Such disclosures must also be made by persons identified by Consob. Consob also identifies procedures and time limits for such notifications and for the disclosure of information to the public and the circumstances in which such obligations apply with reference to companies in a control relationship with the company whose shares are in question and any other entities in which the persons specified above perform administrative, supervisory and management functions.
Article 152-septies of Regulation 11971 specifies that article 114(7) of the TUF applies to:
- Italian companies issuing shares traded on Italian or other EU-regulated markets; and
- companies issuing listed shares traded on a regulated market that are not registered in an EU member state and having Italy as the member state of origin.
The same article 152-septies of Regulation 11971 provides that the requirements of article 114(7) of the TUF shall apply to transactions involving the purchase, sale, subscription or exchange of shares or financial instruments linked to shares.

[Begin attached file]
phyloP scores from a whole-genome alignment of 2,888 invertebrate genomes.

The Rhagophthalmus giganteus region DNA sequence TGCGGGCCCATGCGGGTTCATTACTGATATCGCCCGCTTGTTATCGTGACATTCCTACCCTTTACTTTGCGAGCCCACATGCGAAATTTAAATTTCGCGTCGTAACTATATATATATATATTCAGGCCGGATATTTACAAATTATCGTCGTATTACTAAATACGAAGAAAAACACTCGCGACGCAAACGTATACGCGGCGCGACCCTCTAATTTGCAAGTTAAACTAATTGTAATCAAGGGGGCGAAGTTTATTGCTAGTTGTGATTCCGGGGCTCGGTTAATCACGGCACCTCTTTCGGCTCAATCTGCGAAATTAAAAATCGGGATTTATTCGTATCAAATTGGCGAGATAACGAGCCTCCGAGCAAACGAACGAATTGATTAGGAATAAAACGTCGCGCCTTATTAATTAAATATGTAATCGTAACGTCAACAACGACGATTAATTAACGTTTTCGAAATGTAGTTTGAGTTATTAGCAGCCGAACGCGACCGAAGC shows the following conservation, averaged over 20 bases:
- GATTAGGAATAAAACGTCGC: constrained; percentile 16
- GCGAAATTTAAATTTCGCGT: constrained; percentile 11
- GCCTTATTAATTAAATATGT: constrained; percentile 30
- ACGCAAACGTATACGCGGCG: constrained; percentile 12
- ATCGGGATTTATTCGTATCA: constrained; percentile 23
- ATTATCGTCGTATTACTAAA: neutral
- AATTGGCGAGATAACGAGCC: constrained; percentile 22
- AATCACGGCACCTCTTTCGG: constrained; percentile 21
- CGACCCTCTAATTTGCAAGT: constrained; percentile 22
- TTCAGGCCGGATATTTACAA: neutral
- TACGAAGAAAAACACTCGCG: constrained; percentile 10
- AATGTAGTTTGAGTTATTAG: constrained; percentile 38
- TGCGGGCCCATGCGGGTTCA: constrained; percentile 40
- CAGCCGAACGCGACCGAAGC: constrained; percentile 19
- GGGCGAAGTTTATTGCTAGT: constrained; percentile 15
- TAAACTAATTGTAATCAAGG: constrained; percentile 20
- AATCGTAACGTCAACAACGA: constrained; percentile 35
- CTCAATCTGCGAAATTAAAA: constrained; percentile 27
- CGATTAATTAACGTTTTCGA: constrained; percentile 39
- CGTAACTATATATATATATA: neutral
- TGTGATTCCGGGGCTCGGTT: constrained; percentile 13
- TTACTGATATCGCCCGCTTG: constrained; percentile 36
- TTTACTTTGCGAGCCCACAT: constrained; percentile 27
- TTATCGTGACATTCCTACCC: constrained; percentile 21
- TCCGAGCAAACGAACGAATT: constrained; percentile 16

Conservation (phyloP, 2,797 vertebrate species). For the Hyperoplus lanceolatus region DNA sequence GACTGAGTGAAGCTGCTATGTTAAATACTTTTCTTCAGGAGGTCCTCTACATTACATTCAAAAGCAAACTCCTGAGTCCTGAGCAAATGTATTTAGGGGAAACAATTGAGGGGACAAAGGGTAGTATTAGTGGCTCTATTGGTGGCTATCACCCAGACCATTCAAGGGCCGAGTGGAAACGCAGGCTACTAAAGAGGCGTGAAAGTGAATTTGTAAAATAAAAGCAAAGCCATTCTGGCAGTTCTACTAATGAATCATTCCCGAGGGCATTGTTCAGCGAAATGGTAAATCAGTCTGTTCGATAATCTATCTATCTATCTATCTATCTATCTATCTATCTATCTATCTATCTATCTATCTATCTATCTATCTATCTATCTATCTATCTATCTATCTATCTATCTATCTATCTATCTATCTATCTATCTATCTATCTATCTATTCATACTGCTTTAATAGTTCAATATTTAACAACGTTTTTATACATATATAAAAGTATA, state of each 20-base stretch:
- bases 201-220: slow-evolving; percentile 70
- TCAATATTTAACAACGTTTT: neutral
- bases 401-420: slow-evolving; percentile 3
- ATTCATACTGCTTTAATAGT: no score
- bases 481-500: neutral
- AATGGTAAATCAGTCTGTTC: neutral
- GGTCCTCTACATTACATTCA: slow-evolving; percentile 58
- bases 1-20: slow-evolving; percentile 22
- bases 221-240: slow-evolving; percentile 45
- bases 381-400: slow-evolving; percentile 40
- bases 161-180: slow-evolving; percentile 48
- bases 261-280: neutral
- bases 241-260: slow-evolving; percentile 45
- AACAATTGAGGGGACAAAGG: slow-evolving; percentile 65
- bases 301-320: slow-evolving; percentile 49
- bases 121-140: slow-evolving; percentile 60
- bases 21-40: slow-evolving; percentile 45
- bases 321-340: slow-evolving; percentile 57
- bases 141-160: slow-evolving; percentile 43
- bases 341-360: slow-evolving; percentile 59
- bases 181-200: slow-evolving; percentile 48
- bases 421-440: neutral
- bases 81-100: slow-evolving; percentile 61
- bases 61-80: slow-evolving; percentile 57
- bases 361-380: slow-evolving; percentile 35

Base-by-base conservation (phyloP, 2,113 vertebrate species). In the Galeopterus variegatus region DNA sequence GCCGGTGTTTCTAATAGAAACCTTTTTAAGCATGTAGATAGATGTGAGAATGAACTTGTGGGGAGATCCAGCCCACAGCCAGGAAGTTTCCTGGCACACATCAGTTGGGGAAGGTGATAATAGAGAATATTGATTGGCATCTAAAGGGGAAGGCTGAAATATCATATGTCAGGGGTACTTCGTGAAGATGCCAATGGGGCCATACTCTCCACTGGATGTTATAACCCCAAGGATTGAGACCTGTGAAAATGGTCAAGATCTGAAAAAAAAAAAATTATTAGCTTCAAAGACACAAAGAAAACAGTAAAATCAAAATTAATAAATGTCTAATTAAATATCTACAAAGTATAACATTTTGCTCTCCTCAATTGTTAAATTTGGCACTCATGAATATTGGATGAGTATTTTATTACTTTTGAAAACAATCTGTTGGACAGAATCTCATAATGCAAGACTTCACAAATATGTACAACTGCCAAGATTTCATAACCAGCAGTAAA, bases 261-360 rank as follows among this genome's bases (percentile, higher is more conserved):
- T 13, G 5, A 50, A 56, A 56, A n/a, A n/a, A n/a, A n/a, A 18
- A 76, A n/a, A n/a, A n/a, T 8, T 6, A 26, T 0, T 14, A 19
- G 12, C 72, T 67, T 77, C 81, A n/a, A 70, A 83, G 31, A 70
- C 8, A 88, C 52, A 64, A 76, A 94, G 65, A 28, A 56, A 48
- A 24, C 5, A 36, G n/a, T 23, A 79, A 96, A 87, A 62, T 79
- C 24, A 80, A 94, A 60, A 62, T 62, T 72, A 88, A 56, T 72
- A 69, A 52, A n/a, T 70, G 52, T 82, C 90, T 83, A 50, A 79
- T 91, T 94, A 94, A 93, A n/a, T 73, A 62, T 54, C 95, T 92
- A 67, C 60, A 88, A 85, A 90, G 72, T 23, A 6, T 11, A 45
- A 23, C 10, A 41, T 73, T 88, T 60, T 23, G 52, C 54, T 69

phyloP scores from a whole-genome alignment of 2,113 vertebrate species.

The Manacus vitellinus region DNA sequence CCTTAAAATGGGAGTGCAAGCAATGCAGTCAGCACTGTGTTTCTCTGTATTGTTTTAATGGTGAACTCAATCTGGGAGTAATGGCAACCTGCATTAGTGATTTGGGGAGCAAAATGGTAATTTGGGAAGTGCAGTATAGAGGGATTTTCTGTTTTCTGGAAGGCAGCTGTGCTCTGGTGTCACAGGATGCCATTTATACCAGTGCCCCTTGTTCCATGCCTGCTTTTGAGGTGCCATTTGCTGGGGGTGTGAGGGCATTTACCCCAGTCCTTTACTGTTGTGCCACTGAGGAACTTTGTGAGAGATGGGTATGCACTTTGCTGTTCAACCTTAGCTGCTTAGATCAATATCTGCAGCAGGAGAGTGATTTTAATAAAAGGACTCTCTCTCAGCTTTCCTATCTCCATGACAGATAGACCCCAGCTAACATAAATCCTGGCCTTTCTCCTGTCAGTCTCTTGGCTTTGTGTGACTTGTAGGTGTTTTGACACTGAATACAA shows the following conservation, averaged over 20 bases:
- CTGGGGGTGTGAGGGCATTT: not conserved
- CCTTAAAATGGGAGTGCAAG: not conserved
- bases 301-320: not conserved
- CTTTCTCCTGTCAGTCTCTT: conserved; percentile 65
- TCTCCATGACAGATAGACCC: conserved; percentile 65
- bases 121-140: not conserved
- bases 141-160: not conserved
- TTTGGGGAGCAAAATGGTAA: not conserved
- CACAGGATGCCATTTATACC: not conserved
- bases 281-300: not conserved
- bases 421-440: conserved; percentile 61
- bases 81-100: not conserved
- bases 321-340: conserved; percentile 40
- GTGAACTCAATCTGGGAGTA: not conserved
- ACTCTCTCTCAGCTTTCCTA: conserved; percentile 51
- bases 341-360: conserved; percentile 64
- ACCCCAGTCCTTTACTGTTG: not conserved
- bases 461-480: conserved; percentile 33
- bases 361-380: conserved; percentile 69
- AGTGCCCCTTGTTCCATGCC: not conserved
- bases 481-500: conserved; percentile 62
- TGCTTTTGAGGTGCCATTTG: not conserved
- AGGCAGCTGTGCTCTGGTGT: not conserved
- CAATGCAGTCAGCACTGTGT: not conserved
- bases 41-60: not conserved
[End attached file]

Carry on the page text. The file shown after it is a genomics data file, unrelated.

The procedures and time limits applicable to disclosures to Consob and the public are governed by article 152-octies of Regulation 11971.
Article 193 of the TUF provides that a fine applies to companies, entities and associations required to make the disclosures referred to in article 114 of the TUF.
With reference to mutual equity holdings, article 121 of the TUF provides that, except in the circumstances set out in article 2359-bis of the Italian Civil Code, in the case of mutual equity holdings exceeding the limits established by article 120(2) of the TUF, the company that has exceeded the limit may not thereafter exercise the voting rights pertaining to the excess shares and must sell them within 12 months from the date on which the equity holding exceeded such limit. If such sale does not take place by the applicable deadline, the suspension of the voting rights is extended to cover the entire equity holding. The limits previously mentioned are increased as indicated in article 121(2) of the TUF if the threshold is exceeded by both companies subsequent to an agreement authorised in advance by the ordinary shareholders’ meetings of the companies concerned.